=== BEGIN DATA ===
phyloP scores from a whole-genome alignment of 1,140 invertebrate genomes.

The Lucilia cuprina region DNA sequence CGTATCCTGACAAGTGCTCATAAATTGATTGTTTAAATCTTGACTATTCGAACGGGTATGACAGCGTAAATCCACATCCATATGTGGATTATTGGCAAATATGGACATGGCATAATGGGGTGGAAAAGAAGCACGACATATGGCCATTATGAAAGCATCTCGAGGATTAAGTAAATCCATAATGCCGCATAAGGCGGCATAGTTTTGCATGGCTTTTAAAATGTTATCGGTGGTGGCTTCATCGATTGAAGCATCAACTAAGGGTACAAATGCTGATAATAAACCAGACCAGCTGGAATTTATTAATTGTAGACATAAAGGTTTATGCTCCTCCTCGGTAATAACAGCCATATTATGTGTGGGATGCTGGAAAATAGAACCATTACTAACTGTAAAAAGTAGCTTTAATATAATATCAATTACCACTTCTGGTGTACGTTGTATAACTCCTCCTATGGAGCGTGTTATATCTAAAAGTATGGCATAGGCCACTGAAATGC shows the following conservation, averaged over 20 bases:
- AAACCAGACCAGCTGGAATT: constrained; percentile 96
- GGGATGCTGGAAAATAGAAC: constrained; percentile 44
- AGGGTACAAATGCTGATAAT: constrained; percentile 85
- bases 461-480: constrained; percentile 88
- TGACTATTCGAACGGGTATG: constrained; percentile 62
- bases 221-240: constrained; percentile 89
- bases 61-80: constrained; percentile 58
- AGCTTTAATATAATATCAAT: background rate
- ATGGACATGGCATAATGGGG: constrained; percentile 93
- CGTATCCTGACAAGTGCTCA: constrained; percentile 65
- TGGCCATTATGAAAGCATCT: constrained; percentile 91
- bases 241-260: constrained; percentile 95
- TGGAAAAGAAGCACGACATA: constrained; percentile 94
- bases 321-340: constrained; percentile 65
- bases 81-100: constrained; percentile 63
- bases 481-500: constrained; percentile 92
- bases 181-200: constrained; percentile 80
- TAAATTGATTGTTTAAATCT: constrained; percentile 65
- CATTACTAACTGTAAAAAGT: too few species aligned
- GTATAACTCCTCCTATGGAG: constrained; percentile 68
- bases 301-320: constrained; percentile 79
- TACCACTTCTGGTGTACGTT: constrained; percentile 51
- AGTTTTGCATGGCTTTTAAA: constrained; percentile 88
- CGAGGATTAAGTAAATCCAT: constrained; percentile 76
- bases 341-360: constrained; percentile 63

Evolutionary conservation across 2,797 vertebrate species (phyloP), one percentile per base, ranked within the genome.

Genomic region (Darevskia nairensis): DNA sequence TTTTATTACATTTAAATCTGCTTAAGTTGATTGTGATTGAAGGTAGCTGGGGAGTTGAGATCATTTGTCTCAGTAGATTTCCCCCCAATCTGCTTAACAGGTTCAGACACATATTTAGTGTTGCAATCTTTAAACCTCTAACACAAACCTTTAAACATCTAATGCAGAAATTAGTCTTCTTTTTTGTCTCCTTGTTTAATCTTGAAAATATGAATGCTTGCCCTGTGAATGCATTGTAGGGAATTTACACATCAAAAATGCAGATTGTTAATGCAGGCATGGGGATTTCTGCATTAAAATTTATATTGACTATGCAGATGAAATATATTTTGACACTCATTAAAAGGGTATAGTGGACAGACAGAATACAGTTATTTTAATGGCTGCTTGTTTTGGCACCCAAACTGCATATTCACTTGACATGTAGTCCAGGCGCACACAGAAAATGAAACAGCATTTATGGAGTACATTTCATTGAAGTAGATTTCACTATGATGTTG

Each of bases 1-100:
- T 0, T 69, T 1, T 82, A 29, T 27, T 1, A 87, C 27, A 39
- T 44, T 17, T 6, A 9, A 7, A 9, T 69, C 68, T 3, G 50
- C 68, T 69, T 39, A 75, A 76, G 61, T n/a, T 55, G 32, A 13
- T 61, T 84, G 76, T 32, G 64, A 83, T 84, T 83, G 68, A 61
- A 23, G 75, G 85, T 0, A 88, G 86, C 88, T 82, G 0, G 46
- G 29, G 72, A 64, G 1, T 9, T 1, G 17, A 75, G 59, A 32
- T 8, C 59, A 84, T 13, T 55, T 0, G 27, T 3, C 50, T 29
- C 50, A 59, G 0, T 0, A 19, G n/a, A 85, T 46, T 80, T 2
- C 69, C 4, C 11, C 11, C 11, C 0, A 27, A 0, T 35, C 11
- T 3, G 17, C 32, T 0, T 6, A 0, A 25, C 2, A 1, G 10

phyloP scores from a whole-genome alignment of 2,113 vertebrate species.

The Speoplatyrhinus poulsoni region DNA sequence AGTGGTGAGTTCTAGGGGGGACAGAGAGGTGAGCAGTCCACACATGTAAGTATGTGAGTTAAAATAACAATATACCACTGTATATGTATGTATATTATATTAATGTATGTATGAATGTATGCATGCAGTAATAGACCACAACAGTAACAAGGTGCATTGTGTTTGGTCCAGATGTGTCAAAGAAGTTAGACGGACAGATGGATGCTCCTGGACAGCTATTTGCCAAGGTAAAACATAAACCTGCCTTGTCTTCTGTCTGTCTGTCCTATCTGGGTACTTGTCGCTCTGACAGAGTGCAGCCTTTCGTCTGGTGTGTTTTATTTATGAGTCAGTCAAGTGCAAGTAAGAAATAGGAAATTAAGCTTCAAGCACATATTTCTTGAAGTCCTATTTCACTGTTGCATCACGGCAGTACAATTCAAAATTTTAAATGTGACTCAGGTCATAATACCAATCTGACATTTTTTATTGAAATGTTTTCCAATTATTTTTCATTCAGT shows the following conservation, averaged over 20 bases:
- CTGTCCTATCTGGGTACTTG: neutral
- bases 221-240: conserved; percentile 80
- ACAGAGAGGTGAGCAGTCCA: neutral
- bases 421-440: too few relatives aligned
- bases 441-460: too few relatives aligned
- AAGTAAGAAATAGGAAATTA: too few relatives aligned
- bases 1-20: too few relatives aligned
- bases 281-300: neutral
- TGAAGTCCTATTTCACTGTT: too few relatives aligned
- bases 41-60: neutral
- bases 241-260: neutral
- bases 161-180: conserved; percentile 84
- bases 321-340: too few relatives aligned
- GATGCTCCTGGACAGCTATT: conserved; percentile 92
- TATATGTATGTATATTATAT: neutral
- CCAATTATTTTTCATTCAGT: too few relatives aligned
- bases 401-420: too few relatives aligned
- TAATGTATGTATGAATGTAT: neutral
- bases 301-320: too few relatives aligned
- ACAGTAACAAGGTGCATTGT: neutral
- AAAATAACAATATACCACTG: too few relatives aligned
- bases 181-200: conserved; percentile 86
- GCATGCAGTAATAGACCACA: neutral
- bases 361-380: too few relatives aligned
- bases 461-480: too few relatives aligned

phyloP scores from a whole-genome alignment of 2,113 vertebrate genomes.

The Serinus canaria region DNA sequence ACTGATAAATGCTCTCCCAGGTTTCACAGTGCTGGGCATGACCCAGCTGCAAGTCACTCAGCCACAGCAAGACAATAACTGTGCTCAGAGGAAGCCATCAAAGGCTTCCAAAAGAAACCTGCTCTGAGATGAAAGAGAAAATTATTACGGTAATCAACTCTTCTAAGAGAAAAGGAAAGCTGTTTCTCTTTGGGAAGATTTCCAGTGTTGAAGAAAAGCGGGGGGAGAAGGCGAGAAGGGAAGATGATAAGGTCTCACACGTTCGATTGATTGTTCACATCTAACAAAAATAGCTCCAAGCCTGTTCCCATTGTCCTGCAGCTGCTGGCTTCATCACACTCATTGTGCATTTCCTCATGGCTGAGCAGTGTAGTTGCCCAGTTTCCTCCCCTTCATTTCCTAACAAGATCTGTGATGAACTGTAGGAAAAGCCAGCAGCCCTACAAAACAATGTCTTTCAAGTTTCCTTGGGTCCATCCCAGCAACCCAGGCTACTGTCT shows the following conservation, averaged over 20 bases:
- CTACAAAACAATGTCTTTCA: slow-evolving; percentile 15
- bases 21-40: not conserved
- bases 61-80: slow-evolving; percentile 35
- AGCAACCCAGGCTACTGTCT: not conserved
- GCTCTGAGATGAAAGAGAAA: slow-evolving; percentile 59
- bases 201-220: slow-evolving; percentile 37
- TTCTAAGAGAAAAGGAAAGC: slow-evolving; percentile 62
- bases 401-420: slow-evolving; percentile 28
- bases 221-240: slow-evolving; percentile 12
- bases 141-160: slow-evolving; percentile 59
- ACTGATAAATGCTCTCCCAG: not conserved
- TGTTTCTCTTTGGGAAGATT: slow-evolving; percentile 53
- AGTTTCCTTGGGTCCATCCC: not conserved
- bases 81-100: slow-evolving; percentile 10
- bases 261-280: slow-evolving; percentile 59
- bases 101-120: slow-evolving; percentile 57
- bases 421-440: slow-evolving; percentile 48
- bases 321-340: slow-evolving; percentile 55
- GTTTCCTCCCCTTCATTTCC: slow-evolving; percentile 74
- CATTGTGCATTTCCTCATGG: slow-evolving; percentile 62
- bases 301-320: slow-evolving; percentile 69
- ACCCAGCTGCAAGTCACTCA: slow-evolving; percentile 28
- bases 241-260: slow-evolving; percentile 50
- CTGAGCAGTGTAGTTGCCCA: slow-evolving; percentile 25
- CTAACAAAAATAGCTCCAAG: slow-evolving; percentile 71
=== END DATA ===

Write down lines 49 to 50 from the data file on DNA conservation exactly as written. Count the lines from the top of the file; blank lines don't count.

- bases 1-20: too few relatives aligned
- bases 281-300: neutral